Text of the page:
The International Collective of Scientists, led by Francho Santoro from Julikh, has developed an innovative biochip that replicates the human retina, opening up new possibilities in the field of bioelectronics.
The retina is a layer of nervous tissue at the back of the eye that plays a central role in the visual process. It converts light into electrical signals, which are then transmitted to the brain. Santoro and his team have successfully recreated this process in a new biochip.
Santoro, a professor at the department of neuroelectronic interfaces in RWth Aachen University and an invited researcher at the Italian Institute of Technology, explained, “Our organic semiconductor functions similarly to our eyes. It recognizes the amount of light falling on it, just as the intensity of light falling on each photo receptor forms an image in the brain.”
The new biochip is made from photosensitive molecules and conducting polymers that imitate the visual chains of the retina. Its flexibility, use of organic materials, and ability to work with ions make it more effective than traditional silicon semiconductor components. Unlike rigid silicon components, the biochip can be integrated into biological systems and has the potential for closer integration with retinal implants in the future.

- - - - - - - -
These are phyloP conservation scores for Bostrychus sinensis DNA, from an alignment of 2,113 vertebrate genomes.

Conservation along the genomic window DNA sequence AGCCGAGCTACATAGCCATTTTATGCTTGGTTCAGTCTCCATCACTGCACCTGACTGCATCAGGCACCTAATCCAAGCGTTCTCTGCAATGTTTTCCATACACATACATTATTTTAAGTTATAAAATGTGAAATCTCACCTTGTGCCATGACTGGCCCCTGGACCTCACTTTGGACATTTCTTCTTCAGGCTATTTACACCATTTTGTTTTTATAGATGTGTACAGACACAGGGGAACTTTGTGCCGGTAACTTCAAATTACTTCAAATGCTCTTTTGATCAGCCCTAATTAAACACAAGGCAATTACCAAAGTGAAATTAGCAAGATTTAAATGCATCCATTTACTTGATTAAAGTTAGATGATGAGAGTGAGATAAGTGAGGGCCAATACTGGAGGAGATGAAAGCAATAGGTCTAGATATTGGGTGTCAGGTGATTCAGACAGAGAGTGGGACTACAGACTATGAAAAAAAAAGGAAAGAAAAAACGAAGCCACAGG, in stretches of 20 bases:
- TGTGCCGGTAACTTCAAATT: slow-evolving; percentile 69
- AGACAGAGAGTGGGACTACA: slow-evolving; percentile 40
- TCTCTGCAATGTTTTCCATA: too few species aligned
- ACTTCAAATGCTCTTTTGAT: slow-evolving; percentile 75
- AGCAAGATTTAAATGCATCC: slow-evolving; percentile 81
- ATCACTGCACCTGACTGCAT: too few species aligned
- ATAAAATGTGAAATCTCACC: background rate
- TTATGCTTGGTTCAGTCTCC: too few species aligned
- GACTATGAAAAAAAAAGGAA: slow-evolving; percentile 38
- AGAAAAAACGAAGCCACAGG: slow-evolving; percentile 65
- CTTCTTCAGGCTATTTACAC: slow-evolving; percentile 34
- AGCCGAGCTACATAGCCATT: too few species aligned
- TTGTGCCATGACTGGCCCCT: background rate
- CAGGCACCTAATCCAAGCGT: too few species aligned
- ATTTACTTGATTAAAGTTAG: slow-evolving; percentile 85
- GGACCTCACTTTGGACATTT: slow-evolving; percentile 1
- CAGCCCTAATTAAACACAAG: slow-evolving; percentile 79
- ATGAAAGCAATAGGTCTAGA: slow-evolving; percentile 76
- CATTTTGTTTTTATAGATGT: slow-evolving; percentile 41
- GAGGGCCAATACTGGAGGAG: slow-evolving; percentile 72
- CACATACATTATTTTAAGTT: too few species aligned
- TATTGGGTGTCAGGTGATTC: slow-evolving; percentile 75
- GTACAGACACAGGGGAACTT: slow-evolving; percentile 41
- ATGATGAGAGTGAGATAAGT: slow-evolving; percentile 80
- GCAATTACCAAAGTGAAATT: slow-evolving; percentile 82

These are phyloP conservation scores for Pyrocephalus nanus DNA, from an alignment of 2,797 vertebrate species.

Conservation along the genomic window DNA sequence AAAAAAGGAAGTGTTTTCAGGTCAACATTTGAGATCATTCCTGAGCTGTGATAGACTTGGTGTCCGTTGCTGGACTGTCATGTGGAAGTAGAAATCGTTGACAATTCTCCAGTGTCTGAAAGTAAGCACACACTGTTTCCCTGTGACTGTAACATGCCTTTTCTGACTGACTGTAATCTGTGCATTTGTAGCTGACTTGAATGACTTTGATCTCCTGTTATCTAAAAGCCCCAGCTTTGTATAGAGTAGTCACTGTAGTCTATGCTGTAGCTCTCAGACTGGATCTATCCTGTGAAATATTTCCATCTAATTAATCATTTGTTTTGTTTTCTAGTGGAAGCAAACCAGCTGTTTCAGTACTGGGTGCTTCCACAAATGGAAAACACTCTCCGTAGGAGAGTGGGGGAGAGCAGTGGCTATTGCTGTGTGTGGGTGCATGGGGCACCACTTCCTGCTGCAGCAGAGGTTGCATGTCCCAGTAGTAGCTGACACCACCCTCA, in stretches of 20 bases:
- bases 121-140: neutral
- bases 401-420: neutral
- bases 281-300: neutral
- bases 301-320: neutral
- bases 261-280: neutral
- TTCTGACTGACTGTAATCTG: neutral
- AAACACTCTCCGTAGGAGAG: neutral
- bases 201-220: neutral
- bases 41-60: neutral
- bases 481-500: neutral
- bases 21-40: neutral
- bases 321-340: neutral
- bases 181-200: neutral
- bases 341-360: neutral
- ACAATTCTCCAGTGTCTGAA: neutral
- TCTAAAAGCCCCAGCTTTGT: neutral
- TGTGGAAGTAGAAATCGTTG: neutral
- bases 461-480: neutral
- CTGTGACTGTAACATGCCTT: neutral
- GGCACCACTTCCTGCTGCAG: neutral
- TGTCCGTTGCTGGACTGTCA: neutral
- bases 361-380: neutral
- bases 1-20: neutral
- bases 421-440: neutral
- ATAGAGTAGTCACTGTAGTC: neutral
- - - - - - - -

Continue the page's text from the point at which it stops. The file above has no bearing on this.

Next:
Scientists also hope to use the biochips to actively control the communication chains of human cells. This could include assisting impaired organs, creating interfaces between artificial limbs and joints, and correcting processing and transmission errors caused by neurodegenerative diseases like Parkinson’s and Alzheimer’s.
Additionally, the biochips could be used as hardware for artificial neural networks, allowing researchers to create computer programs that replicate aspects of the human brain.
The findings have been published in the journal Nature Communications.